The change of character of Wimbledon from village to small town was recognised in 1894 when, under the Local Government Act 1894, it formed the Wimbledon Urban District with an elected council.

20th century

The Broadway, looking east from Wimbledon Bridge
Wimbledon Hill Road, looking north-west from Wimbledon Bridge
Wimbledon's population continued to grow at the start of the 20th century, a condition recognised in 1905 when the urban district was incorporated as the Municipal Borough of Wimbledonmarker, with the power to select a Mayor.

By the end of the first decade of the new century Wimbledon had established the beginnings of the Wimbledon School of Artmarker at the Gladstone Road Technical Institute and acquired its first cinema and the theatre. Somewhat unusually, at its opening the theatre's facilities included a Turkish baths.

In 1931 the council built itself a new red brick and Portland stone Town Hall next to the station on the corner of Queen's Road and Wimbledon Bridge. The architects were Bradshaw Gass & Hope.

By the 1930s residential expansion had peaked in Wimbledon and the new focus for local growth had moved to neighbouring Mordenmarker which had remained rural until the arrival of the Underground at Morden stationmarker in 1926. Wimbledon stationmarker was rebuilt by Southern Railway with a simple Portland stone facade for the opening of a new railway branch line from Wimbledon to Suttonmarker. The Wimbledon to Sutton line opened in 1930.

Damage to housing stock in Wimbledon and other parts of London during the Second World War led to the final major building phase when many of the earlier Victorian houses built with large grounds in Wimbledon Park were sub-divided into apartments or demolished and replaced with apartment blocks. Other parts of Wimbledon Park which had previously escaped being built upon saw local authority estates constructed by the borough council to house some of those who had lost their homes.

In 1965, the London Government Act 1963 abolished the Municipal Borough of Wimbledon, the Merton and Morden Urban District and the Municipal Borough of Mitcham and in their place created the London Borough of Merton. Initially, the new borough's administrative centre was at Wimbledon Town Hall but this moved to the fourteen storey Crown House in Morden in the early 1990s.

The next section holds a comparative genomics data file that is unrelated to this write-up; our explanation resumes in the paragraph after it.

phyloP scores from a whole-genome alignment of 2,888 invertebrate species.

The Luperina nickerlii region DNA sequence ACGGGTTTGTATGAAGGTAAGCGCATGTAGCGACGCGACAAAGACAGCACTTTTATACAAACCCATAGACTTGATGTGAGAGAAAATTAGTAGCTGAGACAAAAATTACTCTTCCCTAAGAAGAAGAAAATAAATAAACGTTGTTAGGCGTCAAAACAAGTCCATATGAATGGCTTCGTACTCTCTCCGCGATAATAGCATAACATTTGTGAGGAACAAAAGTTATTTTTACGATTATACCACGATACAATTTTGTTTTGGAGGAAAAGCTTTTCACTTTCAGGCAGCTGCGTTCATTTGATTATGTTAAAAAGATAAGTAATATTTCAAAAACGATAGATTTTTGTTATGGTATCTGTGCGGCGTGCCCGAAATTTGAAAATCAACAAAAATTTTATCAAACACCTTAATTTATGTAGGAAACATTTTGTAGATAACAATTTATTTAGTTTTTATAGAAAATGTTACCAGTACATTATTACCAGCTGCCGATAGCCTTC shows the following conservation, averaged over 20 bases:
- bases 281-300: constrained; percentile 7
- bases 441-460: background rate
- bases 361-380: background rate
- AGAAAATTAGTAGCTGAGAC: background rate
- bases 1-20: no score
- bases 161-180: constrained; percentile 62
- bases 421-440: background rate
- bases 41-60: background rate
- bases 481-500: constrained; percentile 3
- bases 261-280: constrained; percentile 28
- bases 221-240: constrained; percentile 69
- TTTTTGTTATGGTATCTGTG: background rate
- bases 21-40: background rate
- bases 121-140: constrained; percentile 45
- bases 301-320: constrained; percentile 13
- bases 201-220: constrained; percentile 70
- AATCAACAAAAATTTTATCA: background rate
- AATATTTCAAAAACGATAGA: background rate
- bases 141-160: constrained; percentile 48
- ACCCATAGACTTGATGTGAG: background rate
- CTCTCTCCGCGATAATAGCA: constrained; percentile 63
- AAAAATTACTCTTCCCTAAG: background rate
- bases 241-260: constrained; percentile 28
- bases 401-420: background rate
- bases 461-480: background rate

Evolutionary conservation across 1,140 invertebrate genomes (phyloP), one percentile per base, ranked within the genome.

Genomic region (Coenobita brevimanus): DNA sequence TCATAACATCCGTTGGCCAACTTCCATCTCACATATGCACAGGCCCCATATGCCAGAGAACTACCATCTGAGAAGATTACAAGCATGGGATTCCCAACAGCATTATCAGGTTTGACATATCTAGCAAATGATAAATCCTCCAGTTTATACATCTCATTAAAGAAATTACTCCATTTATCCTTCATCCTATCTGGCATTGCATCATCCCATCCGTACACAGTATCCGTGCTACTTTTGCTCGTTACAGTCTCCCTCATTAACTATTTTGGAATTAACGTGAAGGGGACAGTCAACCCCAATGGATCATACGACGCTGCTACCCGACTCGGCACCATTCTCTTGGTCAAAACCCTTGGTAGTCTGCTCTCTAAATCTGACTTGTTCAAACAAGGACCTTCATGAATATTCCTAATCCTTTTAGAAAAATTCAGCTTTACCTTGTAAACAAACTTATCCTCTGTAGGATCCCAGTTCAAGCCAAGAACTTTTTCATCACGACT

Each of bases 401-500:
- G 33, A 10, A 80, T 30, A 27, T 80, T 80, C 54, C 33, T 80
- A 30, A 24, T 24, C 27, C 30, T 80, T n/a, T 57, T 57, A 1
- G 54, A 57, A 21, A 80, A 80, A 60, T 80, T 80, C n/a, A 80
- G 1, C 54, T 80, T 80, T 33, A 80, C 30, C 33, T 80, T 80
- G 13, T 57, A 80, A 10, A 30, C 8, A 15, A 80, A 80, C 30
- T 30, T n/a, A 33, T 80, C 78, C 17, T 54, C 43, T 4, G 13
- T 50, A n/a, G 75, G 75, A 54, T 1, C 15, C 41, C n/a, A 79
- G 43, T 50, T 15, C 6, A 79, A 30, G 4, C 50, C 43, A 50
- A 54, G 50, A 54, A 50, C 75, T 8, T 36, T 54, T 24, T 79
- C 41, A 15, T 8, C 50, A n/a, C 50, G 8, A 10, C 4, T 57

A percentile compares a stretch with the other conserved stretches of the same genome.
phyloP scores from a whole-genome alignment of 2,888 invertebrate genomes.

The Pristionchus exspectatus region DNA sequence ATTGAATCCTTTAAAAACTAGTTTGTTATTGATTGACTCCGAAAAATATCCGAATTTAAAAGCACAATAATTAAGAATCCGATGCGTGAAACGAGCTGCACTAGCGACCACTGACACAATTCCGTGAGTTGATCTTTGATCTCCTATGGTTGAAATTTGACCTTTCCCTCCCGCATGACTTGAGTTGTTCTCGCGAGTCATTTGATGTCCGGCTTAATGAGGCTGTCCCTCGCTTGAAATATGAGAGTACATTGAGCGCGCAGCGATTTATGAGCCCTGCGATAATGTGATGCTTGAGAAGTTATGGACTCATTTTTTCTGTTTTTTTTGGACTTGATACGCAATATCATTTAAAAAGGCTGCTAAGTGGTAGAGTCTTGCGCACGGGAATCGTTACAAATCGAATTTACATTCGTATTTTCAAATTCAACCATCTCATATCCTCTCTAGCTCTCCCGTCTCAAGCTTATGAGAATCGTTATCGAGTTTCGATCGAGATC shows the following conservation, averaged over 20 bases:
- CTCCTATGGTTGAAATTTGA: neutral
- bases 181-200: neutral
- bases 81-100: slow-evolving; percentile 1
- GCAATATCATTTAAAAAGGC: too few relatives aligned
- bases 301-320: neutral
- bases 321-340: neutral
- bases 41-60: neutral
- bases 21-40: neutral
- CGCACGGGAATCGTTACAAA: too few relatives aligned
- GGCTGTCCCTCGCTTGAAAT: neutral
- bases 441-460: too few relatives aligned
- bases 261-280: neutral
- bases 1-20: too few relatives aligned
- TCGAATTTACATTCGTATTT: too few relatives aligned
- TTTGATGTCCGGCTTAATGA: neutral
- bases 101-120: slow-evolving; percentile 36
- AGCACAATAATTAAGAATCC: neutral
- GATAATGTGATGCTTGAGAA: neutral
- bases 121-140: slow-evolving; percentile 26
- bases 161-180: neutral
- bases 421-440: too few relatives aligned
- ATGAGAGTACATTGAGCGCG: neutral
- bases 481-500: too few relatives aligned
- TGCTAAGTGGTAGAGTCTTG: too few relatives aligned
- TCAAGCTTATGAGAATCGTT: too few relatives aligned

54 Parkside is home to the Papal Nuncio (ambassador) to Great Britain.

During the 1970s and 1980s Wimbledon town centre struggled to compete commercially with the more developed centres at Kingstonmarker and Suttonmarker. Part of the problem was the shortage of locations for large anchor stores to attract custom. After a number of years in which the council seemed unable to find a solution The Centre Court shopping centre was developed on land next to the station providing the much needed focus for retail expansion. The shopping centre incorporated the old town hall building. A new portico, in keeping with the old work, was designed by Sir George Grenfell-Baines who had worked on the original designs over fifty years earlier.

Present day

As it was in the 16th and 17th centuries, Wimbledon's attraction remains its combination of convenient access to central London with the benefit of plentiful recreational facilities. Strong demand for homes, especially the larger properties in the Wimbledon Village and Wimbledon Park areas, has seen prices increase to amongst the highest in the outer London area.

Wimbledon Village provides a good collection of bistros, restaurants and pubs and during the fortnight of the tennis championship the streets are crowded with visitors enjoying the facilities. The newly reopened New Wimbledon Theatremarker on the Broadway is also popular throughout London, bringing in a large number of West End productions.

There is a Buddhist temple where on 15 August of every year a chariot festival takes place, open to the general public.